0333 241 9900
Click here to read our update on COVID-19. If you are a client who is feeling vulnerable and isolated without support, please contact us so we can help.

Investment outlook for 2017

Ben Cowley, 11 January 2017

Since the end of the financial crisis in 2008/09, the broad consensus driving financial markets has been one of lower inflation and lower bond yields.

The surprise election of Donald Trump has flipped this consensus totally on its head. Today, investors are fretting over higher inflation and higher bond yields in the developed world. This is having a significant impact on how investors are positioning their portfolios for 2017.

Before we touch on our outlook for 2017 let's take a quick look back to December 2016. It proved to be another eventful month for investors, with both equity and bond markets notching strong gains to end the year.

The FTSE All Share, the UK's flagship equity index, rose 5.0% in the month. This was due in large part to the strength of the oil sector. OPEC's signing of the Vienna Agreement, which agreed to cut oil production across its membership, helped spur a 9.0% rally in crude oil (in US dollar terms). The FTSE All Share oil sector was up 10.3% as a result.

European equities also performed well in December. This was despite the 'No' result of the Italian referendum, which led to ex-PM Matteo Renzi's resignation. Italian equities were up 14.2% in sterling terms and showed again how financial markets can rally after significant political events.

Within fixed income, markets stabilised following the large sell-off through October and November. UK government bonds, or gilts, rose 1.8% in value in the month, and UK corporate credit strengthened 2.3%.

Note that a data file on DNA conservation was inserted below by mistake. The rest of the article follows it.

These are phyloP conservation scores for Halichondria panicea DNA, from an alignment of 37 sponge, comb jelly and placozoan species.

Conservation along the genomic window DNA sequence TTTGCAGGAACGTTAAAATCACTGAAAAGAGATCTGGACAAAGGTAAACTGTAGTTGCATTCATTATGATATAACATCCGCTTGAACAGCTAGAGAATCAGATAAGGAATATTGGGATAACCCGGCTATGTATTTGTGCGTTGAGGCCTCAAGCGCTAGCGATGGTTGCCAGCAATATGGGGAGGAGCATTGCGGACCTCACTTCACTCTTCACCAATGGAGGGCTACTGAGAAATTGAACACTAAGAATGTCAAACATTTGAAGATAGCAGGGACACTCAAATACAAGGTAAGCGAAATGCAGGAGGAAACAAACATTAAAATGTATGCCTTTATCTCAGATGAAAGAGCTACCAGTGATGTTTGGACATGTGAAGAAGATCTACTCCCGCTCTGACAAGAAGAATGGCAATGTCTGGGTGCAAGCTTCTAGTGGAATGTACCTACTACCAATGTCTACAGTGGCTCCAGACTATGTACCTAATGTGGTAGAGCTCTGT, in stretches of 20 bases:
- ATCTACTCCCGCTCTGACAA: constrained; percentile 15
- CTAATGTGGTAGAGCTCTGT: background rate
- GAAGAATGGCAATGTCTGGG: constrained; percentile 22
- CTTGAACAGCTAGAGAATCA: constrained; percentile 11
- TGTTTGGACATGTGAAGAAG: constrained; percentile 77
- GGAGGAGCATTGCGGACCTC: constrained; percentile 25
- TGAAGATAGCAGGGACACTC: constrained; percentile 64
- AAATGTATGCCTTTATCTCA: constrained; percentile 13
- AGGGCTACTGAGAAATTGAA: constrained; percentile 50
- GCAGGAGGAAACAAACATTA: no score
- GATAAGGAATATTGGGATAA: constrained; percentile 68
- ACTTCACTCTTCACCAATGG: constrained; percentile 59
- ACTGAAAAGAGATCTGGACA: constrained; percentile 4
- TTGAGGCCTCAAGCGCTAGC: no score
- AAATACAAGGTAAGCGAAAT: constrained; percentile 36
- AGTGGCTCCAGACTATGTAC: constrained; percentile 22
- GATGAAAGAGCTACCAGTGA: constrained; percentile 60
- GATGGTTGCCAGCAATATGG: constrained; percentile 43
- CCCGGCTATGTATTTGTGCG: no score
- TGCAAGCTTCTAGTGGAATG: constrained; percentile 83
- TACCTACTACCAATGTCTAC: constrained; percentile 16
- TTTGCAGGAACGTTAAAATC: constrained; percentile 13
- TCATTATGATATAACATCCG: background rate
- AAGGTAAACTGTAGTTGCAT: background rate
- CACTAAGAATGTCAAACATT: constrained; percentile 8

Looking ahead, it is clear that the end of 2016 saw a real shift in investor sentiment. The market focusing on rising inflation and selling out of fixed income assets as a result. This can partly be attributed to the Trump effect, but is also due to a continued improvement in economic data.

While the rising bond yields is negative for fixed investors (remember bond prices act inversely to bond yields), the higher yields are typically viewed as positive for the financial sector, particularly banks. Indeed, banks have been among the best performing asset classes in the fourth quarter of 2016, and prompted the purchase of Dodge & Cox US Stock in our portfolios.

New year, new start?

If you'd like to find out how we can help get your plans on track in 2017 call us on 0333 241 9900 for a free, no-obligation conversation about your investment and saving plans or click to arrange a call back.


Categories: Investment Insights

Related Articles

Q2 Market Review 2018

16 July 2018 / Guy Myles

Book your free consultation

Friendly, approachable and no pressure


We are reaching out to any of our clients who are on their own, in a high risk category and do not have any support around them, do please let us know so we can help.